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Up and under or side by side

  • 09-07-2020 10:14pm
    #1
    Registered Users Posts: 9,468 ✭✭✭ cj maxx
    Registered User


    As the title says which shotgun should I go for .
    It will be my first and I've no interest in shooting birds.
    Mainly clays, targets and whatever vermin I see in the fields. I only ever saw side by sides but would a over and under suit me better.
    And what money am I looking at for a decent one?


Comments

  • Registered Users Posts: 4,772 ✭✭✭ meathstevie
    Registered User


    cj maxx wrote: »
    As the title says which shotgun should I go for .
    It will be my first and I've no interest in shooting birds.
    Mainly clays, targets and whatever vermin I see in the fields. I only ever saw side by sides but would a over and under suit me better.
    And what money am I looking at for a decent one?

    From a diehard side by side fan; if you’re going to be at the clays and the odd bit of crows and pigeons it’s a decent over and under sporter you need.

    A side by side would be for exactly the opposite; hunting and vermin shooting and the odd few clays. Side by sides are generally not built to take the pounding of a few hours clay shooting.


  • Moderators, Sports Moderators Posts: 2,759 Mod ✭✭✭✭ cookimonster
    Moderator


    A multi choke sporter would be your best bet. Set up to be suitable for a day on clays or a walk through the fields. These guns are a balance between enough heft for multiple shots on the clay range and just light enough to carry in the field over a days shoot.
    If its mainly clays you do then the O/U will a good choice, not to say a side by side won't burst clays. The issue can be its orginal intended use and build. A light weight sxs orginaly built to be carried over many miles and fire only a few shots can be uncomfortable to shot in a clay pigeon senario. Although these guns are built to last and fire tens of thousands of cartridges ovet thiet life time they weren't intended for days on the range fireing long shot string which can potentially cause problems.
    Side by sides in the general shooting public have fallen out of favour over recent times. Even the traditional British driven shoot or Grouse moors are seeing a lot more o/u being used. Shooting articles have blamed shooting schools and clubs wete the go to guns are o/u. I would also say the decline, to a degree of actual hunting has a bit to do with it.

    How much to spend?...... .....how long is a piece of string? How much do you want to spend? A couple of hundred euros or a couple of thousand and upwards will get you a nice gun. You will pick up a fixed choke o/u with double triggers for little money as these are now considered older technology (or you may buy one of the more desirable brand names in the same bracket for a small fortune). The market now has newer brands or old even well established brands that have entry level guns that can be bought new at reasonable prices. Are they built to last, time will tell. Some of the new entrants to Irish market didn't get a good rep in the beginning but thete seems to be evidence of a better standard of quailty control now.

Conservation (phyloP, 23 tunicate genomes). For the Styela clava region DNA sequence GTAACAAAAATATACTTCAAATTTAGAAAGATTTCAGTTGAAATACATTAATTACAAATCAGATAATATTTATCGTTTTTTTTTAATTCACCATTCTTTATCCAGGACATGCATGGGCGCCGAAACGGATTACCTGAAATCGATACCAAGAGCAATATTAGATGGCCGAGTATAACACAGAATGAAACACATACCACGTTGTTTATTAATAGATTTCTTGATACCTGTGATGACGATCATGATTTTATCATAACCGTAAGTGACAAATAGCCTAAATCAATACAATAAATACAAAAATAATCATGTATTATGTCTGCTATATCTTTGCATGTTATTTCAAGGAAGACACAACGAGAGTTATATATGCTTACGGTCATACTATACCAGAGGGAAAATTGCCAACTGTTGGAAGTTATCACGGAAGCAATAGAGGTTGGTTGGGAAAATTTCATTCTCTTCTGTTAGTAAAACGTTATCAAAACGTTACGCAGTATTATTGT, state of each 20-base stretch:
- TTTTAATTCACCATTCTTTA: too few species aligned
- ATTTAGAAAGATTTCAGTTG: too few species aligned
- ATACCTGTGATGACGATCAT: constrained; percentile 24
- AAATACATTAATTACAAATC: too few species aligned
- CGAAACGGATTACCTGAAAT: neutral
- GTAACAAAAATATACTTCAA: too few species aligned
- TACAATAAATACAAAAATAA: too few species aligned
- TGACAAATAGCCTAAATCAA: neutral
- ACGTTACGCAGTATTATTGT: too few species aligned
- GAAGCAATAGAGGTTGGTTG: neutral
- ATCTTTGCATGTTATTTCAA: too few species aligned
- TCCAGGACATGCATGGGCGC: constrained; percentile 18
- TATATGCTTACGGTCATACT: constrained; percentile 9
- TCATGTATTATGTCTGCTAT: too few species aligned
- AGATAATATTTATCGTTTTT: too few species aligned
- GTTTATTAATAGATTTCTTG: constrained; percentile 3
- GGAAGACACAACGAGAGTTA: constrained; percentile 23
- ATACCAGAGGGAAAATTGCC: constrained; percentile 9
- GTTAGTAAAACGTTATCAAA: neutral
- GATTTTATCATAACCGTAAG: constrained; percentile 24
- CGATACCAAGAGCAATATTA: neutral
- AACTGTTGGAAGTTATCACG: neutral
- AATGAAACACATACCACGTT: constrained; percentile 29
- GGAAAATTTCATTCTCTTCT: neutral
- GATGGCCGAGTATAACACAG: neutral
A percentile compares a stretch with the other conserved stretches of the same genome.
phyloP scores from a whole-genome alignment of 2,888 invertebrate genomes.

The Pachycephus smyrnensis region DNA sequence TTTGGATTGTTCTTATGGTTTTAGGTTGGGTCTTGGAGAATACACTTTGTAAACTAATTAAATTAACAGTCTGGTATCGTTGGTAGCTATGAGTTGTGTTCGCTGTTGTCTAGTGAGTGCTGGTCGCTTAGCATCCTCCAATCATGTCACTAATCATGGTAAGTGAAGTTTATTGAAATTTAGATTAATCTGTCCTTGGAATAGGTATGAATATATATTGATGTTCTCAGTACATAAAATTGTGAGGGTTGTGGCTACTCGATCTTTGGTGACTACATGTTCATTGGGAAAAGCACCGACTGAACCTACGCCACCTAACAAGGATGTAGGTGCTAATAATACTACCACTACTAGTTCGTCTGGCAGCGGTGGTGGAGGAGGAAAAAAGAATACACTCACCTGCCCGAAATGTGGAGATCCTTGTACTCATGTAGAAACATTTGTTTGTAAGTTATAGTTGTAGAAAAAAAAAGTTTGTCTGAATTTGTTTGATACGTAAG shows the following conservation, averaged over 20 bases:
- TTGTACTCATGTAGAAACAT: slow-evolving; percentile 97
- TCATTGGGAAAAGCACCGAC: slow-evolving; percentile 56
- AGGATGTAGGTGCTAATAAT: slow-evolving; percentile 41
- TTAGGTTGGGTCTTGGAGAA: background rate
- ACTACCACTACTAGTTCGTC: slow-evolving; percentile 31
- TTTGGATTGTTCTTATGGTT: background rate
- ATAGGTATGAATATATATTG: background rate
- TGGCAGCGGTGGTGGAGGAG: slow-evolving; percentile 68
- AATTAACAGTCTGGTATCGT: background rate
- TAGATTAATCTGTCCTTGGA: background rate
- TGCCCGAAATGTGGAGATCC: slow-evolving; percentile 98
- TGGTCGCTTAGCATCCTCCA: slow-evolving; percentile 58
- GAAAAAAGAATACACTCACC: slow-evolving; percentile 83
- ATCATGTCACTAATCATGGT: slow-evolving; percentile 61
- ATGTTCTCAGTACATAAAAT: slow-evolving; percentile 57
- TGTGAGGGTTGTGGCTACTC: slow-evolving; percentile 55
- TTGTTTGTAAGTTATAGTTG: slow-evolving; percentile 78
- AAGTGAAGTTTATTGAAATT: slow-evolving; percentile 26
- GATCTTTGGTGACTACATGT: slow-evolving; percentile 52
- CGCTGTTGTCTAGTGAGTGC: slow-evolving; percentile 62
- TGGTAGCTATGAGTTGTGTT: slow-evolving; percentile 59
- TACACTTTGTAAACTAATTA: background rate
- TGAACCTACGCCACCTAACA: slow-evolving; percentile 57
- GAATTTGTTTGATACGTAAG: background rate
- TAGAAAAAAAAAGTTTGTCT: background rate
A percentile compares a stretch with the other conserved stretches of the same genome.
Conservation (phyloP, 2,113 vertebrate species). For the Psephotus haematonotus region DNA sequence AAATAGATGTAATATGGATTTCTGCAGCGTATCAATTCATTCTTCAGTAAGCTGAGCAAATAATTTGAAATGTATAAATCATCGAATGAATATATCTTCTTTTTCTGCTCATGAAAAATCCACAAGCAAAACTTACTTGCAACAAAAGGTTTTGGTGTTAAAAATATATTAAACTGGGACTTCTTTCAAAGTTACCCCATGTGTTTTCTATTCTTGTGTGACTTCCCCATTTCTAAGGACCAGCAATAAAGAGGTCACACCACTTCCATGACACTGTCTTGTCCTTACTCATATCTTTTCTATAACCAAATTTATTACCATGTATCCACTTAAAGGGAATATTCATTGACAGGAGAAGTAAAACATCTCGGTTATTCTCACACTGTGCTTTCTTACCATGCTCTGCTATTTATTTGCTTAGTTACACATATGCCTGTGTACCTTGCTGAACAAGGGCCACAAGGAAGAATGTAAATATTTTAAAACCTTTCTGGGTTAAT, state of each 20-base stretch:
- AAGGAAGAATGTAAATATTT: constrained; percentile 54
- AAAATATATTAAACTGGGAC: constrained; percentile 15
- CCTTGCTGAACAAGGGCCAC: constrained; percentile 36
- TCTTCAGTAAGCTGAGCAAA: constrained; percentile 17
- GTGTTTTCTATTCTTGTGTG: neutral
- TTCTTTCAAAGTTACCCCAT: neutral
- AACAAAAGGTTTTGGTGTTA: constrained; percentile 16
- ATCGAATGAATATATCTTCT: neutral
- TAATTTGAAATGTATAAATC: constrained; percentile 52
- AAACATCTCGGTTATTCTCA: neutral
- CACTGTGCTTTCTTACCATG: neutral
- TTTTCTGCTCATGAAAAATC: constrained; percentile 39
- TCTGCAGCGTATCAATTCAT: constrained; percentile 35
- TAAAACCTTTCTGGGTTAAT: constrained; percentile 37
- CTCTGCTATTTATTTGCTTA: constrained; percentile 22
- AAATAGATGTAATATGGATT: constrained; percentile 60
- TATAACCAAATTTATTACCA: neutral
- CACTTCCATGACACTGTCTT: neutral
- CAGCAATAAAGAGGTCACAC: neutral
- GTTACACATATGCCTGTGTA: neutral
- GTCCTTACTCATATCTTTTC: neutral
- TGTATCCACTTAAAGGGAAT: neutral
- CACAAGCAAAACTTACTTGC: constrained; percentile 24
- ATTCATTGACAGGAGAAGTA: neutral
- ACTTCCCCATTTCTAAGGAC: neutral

What I would say is that there have always been lower end market models for sale for decades, often referred to as farmers guns. Today there are still thousands of these older guns still in use. They were often massed produced by compaines such as BSA, Baikal, Manufrance etc who's manufacturing out put was not always firearms let alone the sole production of shotguns.

    If you shooting clays in a social setting then ask your fellow shooters for a go of thier guns and get a feel for what you like and what suits you. Certain brands can be short stocked or long, heavy or lite, low comb or high and unless you can afford a fitted gun or and adjustable stock then you will have to get an off the self model that suits. So shoot as many guns as you can and you will come across something you like.


  • Registered Users Posts: 2,280 ✭✭✭ tudderone
    Registered User


    Side by sides can take the amount of shells a o/u can, there was a Boss side by side in the Eley works in Birmingham that had over one million rounds through it, without major work. Plus if you ever seen a driven shoot, especially on a grouse moor, they are not just firing a few shots now and then, they are going hell for leather usually. Percy Stanbury won all sorts of championships and prizes with a Webley 700.

    All that being said, you are probably better off with an O/U, they are easier to buy, better selection of them in all prices, easier to get bits for.

    I shoot side by sides, a revolver and a falling block rifle because i am a contrary barsteward.




  • Registered Users Posts: 480 ✭✭ Sika98k
    Registered User


    Another point to consider is a single trigger versus a double trigger. If one trigger fails to function you at least have one to be going on with. The day is not totally wrecked.
    If for some reason the trigger mechanism in a single trigger shotgun fails you are bunched. As others before me have pointed out if clays are your primary an O/U is a more suitable choice.


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